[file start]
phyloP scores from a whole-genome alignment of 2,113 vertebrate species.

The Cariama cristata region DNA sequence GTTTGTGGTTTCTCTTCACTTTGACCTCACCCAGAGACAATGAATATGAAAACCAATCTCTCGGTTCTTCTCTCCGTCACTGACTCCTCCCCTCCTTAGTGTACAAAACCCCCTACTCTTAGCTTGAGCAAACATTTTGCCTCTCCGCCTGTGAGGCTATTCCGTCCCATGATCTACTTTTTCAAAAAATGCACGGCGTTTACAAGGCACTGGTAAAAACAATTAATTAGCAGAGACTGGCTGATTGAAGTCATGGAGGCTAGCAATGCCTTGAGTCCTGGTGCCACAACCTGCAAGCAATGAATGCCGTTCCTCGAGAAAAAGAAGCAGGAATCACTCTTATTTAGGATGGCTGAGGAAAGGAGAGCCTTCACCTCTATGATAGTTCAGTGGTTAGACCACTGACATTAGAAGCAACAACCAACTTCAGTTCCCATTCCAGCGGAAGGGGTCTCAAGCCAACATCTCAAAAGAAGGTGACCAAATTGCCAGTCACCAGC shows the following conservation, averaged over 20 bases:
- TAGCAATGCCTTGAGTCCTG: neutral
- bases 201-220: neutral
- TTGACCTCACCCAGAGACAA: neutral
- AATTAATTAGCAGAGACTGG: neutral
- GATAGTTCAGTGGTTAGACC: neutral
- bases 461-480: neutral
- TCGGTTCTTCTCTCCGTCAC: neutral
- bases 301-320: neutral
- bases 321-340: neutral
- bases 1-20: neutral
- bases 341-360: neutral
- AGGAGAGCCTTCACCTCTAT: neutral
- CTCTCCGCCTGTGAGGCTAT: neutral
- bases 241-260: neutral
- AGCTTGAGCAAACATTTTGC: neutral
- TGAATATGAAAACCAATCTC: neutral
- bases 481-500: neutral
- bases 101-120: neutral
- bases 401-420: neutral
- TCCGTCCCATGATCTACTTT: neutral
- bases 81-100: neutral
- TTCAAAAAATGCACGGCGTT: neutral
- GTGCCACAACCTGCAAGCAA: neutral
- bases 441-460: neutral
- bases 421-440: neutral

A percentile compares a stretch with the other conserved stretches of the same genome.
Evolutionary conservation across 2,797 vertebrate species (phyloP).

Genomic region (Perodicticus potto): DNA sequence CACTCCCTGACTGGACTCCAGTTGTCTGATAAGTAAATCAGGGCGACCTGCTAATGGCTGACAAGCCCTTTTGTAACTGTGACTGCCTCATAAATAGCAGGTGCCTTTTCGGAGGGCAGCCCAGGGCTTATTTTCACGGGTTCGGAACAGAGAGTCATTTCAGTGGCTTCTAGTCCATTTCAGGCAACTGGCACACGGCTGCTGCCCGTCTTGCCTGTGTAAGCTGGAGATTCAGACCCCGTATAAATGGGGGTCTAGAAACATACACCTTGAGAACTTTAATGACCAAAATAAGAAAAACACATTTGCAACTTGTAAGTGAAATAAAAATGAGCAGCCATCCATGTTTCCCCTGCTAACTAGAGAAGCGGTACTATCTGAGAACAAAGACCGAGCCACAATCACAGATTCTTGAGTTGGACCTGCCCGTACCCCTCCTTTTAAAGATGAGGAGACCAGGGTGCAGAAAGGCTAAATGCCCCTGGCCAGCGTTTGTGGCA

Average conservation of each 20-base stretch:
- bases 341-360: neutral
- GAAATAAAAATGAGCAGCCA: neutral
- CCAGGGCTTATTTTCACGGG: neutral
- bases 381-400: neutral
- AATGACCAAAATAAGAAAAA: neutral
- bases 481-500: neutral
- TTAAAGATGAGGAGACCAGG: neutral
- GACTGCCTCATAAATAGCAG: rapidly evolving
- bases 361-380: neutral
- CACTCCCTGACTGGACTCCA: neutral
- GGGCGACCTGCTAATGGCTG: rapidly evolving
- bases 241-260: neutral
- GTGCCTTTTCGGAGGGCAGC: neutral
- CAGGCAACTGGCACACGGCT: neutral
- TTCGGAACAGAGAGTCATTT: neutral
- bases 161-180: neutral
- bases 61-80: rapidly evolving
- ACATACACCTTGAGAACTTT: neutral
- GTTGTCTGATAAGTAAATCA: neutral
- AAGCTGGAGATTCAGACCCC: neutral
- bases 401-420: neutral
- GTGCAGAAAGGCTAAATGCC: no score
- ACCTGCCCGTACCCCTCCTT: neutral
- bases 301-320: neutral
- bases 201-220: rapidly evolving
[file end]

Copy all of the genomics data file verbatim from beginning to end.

phyloP scores from a whole-genome alignment of 2,113 vertebrate species.

The Cariama cristata region DNA sequence GTTTGTGGTTTCTCTTCACTTTGACCTCACCCAGAGACAATGAATATGAAAACCAATCTCTCGGTTCTTCTCTCCGTCACTGACTCCTCCCCTCCTTAGTGTACAAAACCCCCTACTCTTAGCTTGAGCAAACATTTTGCCTCTCCGCCTGTGAGGCTATTCCGTCCCATGATCTACTTTTTCAAAAAATGCACGGCGTTTACAAGGCACTGGTAAAAACAATTAATTAGCAGAGACTGGCTGATTGAAGTCATGGAGGCTAGCAATGCCTTGAGTCCTGGTGCCACAACCTGCAAGCAATGAATGCCGTTCCTCGAGAAAAAGAAGCAGGAATCACTCTTATTTAGGATGGCTGAGGAAAGGAGAGCCTTCACCTCTATGATAGTTCAGTGGTTAGACCACTGACATTAGAAGCAACAACCAACTTCAGTTCCCATTCCAGCGGAAGGGGTCTCAAGCCAACATCTCAAAAGAAGGTGACCAAATTGCCAGTCACCAGC shows the following conservation, averaged over 20 bases:
- TAGCAATGCCTTGAGTCCTG: neutral
- bases 201-220: neutral
- TTGACCTCACCCAGAGACAA: neutral
- AATTAATTAGCAGAGACTGG: neutral
- GATAGTTCAGTGGTTAGACC: neutral
- bases 461-480: neutral
- TCGGTTCTTCTCTCCGTCAC: neutral
- bases 301-320: neutral
- bases 321-340: neutral
- bases 1-20: neutral
- bases 341-360: neutral
- AGGAGAGCCTTCACCTCTAT: neutral
- CTCTCCGCCTGTGAGGCTAT: neutral
- bases 241-260: neutral
- AGCTTGAGCAAACATTTTGC: neutral
- TGAATATGAAAACCAATCTC: neutral
- bases 481-500: neutral
- bases 101-120: neutral
- bases 401-420: neutral
- TCCGTCCCATGATCTACTTT: neutral
- bases 81-100: neutral
- TTCAAAAAATGCACGGCGTT: neutral
- GTGCCACAACCTGCAAGCAA: neutral
- bases 441-460: neutral
- bases 421-440: neutral

A percentile compares a stretch with the other conserved stretches of the same genome.
Evolutionary conservation across 2,797 vertebrate species (phyloP).

Genomic region (Perodicticus potto): DNA sequence CACTCCCTGACTGGACTCCAGTTGTCTGATAAGTAAATCAGGGCGACCTGCTAATGGCTGACAAGCCCTTTTGTAACTGTGACTGCCTCATAAATAGCAGGTGCCTTTTCGGAGGGCAGCCCAGGGCTTATTTTCACGGGTTCGGAACAGAGAGTCATTTCAGTGGCTTCTAGTCCATTTCAGGCAACTGGCACACGGCTGCTGCCCGTCTTGCCTGTGTAAGCTGGAGATTCAGACCCCGTATAAATGGGGGTCTAGAAACATACACCTTGAGAACTTTAATGACCAAAATAAGAAAAACACATTTGCAACTTGTAAGTGAAATAAAAATGAGCAGCCATCCATGTTTCCCCTGCTAACTAGAGAAGCGGTACTATCTGAGAACAAAGACCGAGCCACAATCACAGATTCTTGAGTTGGACCTGCCCGTACCCCTCCTTTTAAAGATGAGGAGACCAGGGTGCAGAAAGGCTAAATGCCCCTGGCCAGCGTTTGTGGCA

Average conservation of each 20-base stretch:
- bases 341-360: neutral
- GAAATAAAAATGAGCAGCCA: neutral
- CCAGGGCTTATTTTCACGGG: neutral
- bases 381-400: neutral
- AATGACCAAAATAAGAAAAA: neutral
- bases 481-500: neutral
- TTAAAGATGAGGAGACCAGG: neutral
- GACTGCCTCATAAATAGCAG: rapidly evolving
- bases 361-380: neutral
- CACTCCCTGACTGGACTCCA: neutral
- GGGCGACCTGCTAATGGCTG: rapidly evolving
- bases 241-260: neutral
- GTGCCTTTTCGGAGGGCAGC: neutral
- CAGGCAACTGGCACACGGCT: neutral
- TTCGGAACAGAGAGTCATTT: neutral
- bases 161-180: neutral
- bases 61-80: rapidly evolving
- ACATACACCTTGAGAACTTT: neutral
- GTTGTCTGATAAGTAAATCA: neutral
- AAGCTGGAGATTCAGACCCC: neutral
- bases 401-420: neutral
- GTGCAGAAAGGCTAAATGCC: no score
- ACCTGCCCGTACCCCTCCTT: neutral
- bases 301-320: neutral
- bases 201-220: rapidly evolving